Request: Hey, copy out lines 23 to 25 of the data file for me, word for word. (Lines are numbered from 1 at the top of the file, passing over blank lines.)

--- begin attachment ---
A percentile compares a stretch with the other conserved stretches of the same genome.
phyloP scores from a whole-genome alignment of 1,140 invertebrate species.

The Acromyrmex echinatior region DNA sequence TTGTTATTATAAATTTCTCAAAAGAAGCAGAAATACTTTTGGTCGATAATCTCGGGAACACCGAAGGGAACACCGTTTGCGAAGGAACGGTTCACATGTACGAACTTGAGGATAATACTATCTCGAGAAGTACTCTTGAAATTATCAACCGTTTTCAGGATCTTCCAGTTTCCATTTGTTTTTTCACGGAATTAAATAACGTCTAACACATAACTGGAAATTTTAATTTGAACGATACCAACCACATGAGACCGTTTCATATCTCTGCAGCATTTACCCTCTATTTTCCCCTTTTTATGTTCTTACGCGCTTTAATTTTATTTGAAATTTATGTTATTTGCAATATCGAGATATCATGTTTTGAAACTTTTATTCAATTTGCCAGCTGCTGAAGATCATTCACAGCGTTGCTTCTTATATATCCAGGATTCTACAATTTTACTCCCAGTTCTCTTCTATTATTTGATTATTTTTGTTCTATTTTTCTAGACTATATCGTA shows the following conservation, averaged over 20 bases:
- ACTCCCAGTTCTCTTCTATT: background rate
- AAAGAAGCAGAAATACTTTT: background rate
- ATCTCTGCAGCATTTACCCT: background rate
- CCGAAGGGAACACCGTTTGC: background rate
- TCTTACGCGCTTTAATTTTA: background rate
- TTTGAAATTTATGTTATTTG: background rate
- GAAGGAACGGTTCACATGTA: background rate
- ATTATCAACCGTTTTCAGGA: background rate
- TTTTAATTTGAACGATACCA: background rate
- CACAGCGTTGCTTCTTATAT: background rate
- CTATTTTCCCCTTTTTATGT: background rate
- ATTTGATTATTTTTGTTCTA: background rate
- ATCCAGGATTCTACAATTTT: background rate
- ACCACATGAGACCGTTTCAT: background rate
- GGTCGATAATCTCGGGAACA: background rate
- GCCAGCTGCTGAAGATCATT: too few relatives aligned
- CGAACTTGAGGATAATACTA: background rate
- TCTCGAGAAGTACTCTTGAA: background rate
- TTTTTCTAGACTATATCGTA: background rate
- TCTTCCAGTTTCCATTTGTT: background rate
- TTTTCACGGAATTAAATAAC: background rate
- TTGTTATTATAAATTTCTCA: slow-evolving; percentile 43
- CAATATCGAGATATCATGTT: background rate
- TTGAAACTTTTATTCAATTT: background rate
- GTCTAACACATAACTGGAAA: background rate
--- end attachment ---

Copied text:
- TCTTCCAGTTTCCATTTGTT: background rate
- TTTTCACGGAATTAAATAAC: background rate
- TTGTTATTATAAATTTCTCA: slow-evolving; percentile 43